A new study has unearthed a potential problem involving implanted heart valves that hundreds of thousands of individuals have received: they do not open and close properly, possibly because a blood clot has formed that could increase the risk of stroke. The artificial valves that pose the risk are bioprosthetic aortic valves, which are made from cow, pig or human tissue. They have become more popular than mechanical ones made from synthetic materials because they do not require lifelong use of blood thinners to prevent blood clots. The study was published on October 5 in The New England Journal of Medicine by investigators at the Cedars–Sinai Heart Institute in Los Angeles.
The bioprosthetic aortic valves are placed either with open heart surgery or by a catheter threaded into the heart. The latter method, known as transcatheter aortic-valve replacement (TAVR) is popular because it is minimally invasive. The investigation into the valves began after heart surgeons discovered reduced aortic-valve leaflet motion on computed tomography
(CT) in a patient who had a stroke after a TAVR during an ongoing clinical trial. The finding raised a concern about blood clots possibly forming on the valve leaflets; therefore, a thorough investigation was initiated. The researchers analyzed data obtained from 55 patients in a clinical trial of TAVR and from two single-center registries that comprised 132 patients who were undergoing either TAVR or surgical aortic-valve bioprosthesis implantation. They obtained four-dimensional CT scans together with data on anticoagulation and clinical outcomes, including strokes and transient ischemic attacks (TIAs).
The investigators found reduced leaflet motion was noted on CT in 22 of 55 patients (40%) in the clinical trial and in 17 of 132 patients (13%) in the two registries. Reduced leaflet motion was detected among patients with a variety of bioprosthesis devices, including transcatheter and surgical bioprostheses. Anticoagulation with warfarin (Coumadin), was compared to antiplatelet therapy; warfarin therapy was associated with a decreased incidence of reduced leaflet motion (warfarin: 0%; antiplatelet: 55%) in the clinical trial; a similar decrease was found in the two registries (warfarin: 0%; antiplatelet: 29%). In patients who were reevaluated with follow-up CT, restoration of leaflet motion was noted in all 11 patients who were receiving anticoagulation and in 1 of 10 patients who were not receiving anticoagulation. There was no significant difference in the incidence of stroke or TIA between patients with reduced leaflet motion and those with normal leaflet motion in the clinical trial (2 of 22 patients and 0 of 33 patients, respectively; however, a significant difference was detected in the two registries (3 of 17 patients and 1 of 115 patients, respectively).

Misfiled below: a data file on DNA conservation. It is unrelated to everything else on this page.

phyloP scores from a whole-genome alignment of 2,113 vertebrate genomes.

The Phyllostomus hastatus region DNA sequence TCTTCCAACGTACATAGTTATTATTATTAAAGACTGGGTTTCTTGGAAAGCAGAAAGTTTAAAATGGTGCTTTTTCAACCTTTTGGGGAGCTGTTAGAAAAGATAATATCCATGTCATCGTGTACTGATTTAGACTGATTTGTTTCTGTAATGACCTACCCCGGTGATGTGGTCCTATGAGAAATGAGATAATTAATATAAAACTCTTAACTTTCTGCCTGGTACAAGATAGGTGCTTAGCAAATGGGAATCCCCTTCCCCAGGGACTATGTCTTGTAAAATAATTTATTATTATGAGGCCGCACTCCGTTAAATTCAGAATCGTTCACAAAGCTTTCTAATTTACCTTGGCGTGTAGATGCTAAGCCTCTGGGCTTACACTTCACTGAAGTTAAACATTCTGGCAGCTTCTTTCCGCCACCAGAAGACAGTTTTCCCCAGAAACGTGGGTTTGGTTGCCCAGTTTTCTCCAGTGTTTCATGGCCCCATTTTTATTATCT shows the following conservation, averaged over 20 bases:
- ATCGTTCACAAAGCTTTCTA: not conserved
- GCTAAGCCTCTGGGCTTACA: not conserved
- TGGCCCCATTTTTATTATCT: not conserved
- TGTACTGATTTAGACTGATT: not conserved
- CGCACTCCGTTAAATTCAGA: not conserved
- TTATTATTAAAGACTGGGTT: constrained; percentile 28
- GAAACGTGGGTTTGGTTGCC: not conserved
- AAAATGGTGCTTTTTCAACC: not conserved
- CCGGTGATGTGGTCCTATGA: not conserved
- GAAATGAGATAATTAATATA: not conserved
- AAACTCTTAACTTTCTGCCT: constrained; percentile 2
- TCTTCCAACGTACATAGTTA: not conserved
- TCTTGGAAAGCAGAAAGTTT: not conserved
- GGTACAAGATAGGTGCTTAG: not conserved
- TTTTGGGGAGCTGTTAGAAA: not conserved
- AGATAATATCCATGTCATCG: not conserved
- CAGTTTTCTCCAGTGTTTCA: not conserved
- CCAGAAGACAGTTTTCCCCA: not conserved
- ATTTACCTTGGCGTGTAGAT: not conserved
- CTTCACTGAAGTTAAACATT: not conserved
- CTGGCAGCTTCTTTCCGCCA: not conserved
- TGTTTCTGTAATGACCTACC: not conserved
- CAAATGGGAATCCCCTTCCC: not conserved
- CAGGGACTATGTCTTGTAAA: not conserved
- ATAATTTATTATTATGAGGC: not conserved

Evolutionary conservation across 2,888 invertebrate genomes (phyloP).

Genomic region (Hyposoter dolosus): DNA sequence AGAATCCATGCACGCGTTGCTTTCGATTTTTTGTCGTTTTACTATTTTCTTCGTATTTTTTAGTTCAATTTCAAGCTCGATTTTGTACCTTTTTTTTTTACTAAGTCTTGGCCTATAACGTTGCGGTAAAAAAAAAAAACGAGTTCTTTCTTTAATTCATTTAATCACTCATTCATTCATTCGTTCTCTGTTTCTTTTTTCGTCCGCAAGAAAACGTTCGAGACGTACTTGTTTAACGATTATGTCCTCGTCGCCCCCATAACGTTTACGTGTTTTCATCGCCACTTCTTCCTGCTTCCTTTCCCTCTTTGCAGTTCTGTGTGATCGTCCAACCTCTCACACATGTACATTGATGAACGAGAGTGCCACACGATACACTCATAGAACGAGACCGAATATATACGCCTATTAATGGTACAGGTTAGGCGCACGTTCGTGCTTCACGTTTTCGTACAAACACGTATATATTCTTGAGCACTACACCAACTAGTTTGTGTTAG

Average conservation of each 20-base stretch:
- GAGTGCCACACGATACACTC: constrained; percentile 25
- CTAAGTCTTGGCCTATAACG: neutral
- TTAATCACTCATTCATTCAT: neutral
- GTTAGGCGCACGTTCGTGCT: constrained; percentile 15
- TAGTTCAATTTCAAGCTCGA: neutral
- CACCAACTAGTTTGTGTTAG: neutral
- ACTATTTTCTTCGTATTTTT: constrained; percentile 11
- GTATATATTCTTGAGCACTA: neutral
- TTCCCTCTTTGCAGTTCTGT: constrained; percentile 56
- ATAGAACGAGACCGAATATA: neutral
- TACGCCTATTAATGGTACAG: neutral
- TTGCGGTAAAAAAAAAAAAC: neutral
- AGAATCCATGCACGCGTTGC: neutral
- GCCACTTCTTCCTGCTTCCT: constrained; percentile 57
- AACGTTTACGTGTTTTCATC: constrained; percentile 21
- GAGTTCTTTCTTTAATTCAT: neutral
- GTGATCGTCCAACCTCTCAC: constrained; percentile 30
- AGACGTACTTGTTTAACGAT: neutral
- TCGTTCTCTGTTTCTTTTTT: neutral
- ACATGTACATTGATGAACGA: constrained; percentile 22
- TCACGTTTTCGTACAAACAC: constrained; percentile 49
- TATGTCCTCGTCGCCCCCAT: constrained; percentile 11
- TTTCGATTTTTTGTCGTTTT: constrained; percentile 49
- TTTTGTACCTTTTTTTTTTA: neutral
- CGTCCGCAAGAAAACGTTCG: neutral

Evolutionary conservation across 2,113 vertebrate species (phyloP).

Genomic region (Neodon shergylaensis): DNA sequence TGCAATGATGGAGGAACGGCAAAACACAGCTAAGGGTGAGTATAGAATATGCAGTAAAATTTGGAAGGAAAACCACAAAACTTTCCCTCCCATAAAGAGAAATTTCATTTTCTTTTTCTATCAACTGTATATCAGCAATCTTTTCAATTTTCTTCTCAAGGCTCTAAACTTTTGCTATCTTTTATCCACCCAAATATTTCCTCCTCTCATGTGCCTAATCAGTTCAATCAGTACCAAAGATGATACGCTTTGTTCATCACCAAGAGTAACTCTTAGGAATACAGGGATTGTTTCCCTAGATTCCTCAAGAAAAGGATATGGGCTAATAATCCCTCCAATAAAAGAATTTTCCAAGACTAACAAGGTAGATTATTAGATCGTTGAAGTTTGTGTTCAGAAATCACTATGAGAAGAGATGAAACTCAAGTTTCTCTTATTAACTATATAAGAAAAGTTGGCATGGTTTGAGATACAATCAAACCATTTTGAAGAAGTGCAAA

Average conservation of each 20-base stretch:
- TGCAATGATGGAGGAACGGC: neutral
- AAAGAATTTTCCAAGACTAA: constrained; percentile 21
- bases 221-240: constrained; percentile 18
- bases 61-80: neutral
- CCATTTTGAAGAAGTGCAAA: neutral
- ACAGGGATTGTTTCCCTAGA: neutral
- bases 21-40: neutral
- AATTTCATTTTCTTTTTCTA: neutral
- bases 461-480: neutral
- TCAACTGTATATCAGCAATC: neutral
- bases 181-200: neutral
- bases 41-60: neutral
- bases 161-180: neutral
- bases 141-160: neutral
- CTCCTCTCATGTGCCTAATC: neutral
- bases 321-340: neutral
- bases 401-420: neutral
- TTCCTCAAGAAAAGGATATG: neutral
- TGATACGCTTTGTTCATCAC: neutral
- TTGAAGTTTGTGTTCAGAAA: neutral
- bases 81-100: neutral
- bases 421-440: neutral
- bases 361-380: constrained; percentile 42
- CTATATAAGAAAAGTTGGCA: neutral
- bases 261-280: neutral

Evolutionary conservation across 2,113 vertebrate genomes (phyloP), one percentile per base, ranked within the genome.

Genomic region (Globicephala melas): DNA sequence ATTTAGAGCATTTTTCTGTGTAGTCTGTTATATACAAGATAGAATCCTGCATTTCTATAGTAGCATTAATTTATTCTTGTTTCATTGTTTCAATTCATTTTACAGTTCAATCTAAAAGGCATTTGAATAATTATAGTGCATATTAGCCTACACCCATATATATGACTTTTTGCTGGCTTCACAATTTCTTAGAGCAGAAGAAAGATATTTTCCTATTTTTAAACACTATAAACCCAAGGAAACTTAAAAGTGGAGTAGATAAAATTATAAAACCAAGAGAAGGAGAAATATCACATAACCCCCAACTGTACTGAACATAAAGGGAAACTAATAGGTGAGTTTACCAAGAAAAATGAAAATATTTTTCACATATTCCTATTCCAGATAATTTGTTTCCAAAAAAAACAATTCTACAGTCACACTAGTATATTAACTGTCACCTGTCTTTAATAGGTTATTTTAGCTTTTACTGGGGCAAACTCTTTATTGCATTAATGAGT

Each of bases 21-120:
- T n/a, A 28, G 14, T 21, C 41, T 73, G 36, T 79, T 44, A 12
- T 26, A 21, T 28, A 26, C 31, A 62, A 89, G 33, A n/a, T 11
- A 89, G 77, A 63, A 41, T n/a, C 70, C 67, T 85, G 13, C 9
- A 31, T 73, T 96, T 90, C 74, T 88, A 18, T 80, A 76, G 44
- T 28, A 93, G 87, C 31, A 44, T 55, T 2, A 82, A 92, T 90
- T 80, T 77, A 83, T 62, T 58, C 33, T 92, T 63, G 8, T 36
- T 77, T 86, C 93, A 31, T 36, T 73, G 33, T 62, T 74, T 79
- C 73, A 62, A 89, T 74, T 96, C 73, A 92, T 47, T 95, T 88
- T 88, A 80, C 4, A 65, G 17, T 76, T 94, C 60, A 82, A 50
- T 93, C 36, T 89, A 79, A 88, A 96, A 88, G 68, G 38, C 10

The authors concluded that reduced aortic-valve leaflet motion occurred in patients with bioprosthetic aortic valves. The condition resolved with therapeutic anticoagulation. They noted that the effect of this finding on clinical outcomes including stroke needs further investigation.